You can also stream Google Play Music, a radio station from iHeartRadio, a podcast you subscribe to, and lots of other stuff.


Final Caveat



For all of the above, there is another caveat: When you are done watching and you want to switch back to regular TV or your cable box or whatever, you will need to do that using your TV remote, just like you would if you have any other external sources (such as a DVD player) plugged in to a port on your TV.



Enjoy!


All in all, the Google Chromecast is a lot of fun – and it costs only $35 or less.
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In the event you missed previous articles about Google and Amazon devices, you can find them here:

https://www.thekuperreport.com/2018/11/review-google-home-mini-vs-amazon-echo.html

https://www.thekuperreport.com/2018/12/part-2-review-google-home-mini-vs.html

https://www.thekuperreport.com/2019/01/google-home-adds-feels-like-temperature.html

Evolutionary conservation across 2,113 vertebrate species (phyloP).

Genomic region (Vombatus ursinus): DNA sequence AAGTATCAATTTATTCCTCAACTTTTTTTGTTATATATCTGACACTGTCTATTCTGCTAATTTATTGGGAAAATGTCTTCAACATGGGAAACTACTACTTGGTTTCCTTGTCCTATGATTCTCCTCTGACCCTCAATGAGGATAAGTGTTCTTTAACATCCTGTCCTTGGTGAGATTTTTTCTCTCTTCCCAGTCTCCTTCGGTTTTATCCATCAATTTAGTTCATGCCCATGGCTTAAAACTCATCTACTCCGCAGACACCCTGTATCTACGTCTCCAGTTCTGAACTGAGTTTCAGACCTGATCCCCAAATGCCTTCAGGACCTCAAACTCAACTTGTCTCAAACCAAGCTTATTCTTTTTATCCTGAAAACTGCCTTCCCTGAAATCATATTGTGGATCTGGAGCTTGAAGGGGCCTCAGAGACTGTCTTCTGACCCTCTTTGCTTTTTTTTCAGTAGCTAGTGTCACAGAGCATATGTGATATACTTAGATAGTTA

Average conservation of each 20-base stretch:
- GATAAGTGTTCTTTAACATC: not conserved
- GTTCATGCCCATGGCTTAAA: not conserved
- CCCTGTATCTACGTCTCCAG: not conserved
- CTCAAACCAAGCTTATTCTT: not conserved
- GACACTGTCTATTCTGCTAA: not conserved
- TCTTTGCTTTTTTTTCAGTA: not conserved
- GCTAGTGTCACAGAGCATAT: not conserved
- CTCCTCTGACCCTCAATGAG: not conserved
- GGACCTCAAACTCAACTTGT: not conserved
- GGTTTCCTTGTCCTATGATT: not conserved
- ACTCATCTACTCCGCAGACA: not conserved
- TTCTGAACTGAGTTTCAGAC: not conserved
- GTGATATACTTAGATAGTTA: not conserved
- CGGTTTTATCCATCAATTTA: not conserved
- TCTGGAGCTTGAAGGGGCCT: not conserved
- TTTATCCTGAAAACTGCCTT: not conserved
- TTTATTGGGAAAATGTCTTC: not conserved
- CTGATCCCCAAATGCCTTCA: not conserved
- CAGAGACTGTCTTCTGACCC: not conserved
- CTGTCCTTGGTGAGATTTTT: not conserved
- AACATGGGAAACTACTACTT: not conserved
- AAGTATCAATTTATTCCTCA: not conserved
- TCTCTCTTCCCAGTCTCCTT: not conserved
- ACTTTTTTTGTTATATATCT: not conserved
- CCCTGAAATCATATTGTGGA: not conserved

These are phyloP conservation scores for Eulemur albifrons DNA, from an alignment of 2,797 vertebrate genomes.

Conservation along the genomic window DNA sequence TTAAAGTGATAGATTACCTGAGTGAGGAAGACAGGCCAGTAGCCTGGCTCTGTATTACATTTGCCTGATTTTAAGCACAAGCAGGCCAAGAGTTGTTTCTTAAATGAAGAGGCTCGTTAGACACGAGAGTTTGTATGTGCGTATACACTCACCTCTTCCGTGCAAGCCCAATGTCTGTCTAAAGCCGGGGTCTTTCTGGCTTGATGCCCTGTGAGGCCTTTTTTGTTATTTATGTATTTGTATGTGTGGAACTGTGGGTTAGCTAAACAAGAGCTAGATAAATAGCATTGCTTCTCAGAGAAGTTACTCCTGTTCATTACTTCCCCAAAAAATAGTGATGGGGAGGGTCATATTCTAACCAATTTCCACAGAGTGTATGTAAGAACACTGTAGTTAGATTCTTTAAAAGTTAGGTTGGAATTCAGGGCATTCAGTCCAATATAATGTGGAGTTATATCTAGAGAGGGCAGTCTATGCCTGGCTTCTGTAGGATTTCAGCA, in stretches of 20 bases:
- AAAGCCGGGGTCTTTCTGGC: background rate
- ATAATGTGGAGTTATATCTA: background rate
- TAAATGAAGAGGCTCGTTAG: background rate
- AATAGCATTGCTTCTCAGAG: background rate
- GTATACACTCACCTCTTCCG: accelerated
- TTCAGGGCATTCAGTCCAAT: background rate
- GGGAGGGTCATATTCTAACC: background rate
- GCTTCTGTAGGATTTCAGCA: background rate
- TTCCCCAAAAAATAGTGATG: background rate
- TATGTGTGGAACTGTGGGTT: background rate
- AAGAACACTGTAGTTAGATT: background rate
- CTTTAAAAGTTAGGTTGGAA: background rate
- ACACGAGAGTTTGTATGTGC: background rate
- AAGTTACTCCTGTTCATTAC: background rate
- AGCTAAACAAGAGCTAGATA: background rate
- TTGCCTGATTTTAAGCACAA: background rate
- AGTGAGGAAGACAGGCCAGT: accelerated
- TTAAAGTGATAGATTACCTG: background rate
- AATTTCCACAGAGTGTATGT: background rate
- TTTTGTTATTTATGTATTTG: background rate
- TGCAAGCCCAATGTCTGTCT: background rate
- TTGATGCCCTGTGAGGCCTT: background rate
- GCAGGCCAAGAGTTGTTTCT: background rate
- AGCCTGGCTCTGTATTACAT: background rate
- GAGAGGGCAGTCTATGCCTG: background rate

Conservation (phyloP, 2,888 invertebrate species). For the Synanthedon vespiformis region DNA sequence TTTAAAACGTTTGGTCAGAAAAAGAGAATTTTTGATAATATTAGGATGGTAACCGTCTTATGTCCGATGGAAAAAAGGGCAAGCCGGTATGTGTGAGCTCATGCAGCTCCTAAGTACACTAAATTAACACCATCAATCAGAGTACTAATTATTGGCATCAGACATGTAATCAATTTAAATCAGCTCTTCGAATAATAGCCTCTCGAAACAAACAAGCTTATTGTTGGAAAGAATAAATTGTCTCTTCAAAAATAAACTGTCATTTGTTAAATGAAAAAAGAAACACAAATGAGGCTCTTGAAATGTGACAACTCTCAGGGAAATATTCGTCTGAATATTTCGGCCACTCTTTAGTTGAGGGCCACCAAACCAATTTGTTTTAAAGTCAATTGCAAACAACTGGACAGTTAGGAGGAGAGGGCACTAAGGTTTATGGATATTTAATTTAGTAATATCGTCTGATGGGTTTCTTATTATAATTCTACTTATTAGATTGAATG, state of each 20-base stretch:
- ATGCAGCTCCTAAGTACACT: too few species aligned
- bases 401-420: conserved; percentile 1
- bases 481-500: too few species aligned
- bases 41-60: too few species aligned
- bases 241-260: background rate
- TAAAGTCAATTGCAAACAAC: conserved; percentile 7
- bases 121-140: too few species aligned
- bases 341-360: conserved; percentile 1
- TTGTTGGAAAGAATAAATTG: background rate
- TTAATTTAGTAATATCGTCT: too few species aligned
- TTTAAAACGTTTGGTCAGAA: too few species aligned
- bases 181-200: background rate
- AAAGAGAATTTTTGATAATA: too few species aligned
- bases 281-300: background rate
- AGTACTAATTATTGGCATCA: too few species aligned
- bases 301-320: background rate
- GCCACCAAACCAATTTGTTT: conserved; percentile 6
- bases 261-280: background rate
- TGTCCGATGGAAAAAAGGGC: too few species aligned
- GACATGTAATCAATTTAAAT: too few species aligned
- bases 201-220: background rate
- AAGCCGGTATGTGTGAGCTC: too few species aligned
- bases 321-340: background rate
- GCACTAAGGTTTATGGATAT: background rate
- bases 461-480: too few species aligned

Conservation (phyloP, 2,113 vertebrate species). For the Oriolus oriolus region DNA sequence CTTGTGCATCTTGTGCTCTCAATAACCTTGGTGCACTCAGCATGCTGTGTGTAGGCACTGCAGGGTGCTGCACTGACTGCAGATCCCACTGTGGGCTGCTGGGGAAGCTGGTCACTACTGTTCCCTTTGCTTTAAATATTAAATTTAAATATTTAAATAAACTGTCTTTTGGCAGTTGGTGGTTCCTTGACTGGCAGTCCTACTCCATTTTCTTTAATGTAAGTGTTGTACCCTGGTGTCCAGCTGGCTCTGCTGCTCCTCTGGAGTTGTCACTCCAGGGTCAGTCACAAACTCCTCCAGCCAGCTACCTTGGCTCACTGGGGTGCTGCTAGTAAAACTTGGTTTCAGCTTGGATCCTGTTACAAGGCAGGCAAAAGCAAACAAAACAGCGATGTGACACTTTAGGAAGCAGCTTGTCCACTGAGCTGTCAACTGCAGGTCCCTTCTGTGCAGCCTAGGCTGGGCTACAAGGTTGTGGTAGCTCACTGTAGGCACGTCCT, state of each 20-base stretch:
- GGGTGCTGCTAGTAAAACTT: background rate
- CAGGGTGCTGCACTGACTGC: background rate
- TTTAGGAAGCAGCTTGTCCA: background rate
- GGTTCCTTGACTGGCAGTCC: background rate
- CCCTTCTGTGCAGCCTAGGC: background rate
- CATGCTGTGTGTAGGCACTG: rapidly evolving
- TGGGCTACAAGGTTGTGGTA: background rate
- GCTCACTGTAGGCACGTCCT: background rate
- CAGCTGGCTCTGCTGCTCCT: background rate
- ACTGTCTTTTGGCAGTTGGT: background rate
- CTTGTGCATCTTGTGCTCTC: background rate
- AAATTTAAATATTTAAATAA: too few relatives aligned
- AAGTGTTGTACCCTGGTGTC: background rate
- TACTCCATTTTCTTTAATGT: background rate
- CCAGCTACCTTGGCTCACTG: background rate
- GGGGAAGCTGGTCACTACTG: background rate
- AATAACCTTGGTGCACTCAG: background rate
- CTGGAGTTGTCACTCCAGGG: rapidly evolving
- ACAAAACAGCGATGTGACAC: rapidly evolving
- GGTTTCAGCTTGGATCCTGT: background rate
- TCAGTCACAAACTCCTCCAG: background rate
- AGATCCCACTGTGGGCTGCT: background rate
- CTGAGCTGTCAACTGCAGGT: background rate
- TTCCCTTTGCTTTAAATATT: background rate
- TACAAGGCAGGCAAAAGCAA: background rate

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Richard L. Kuper

The Kuper Report

April 01, 2019

Alexa - Why Aren't You Doing What I Ask?

If you missed any of the previous articles about Alexa and Google Home speakers, you will find links to them at the end of this article.

Lately I've noticed that Alexa doesn't seem to understand what I ask it. It either does something totally different, or it doesn't respond and I have to ask again.

As noted in a prior article, I stereo-paired two Echo Dot speakers. For the purposes of this article, I will use the default "wake word" of "Alexa." I actually had to change that on my devices -- because frequently, when someone would say Alexa on the TV, it would wake my devices and Alexa would try to respond.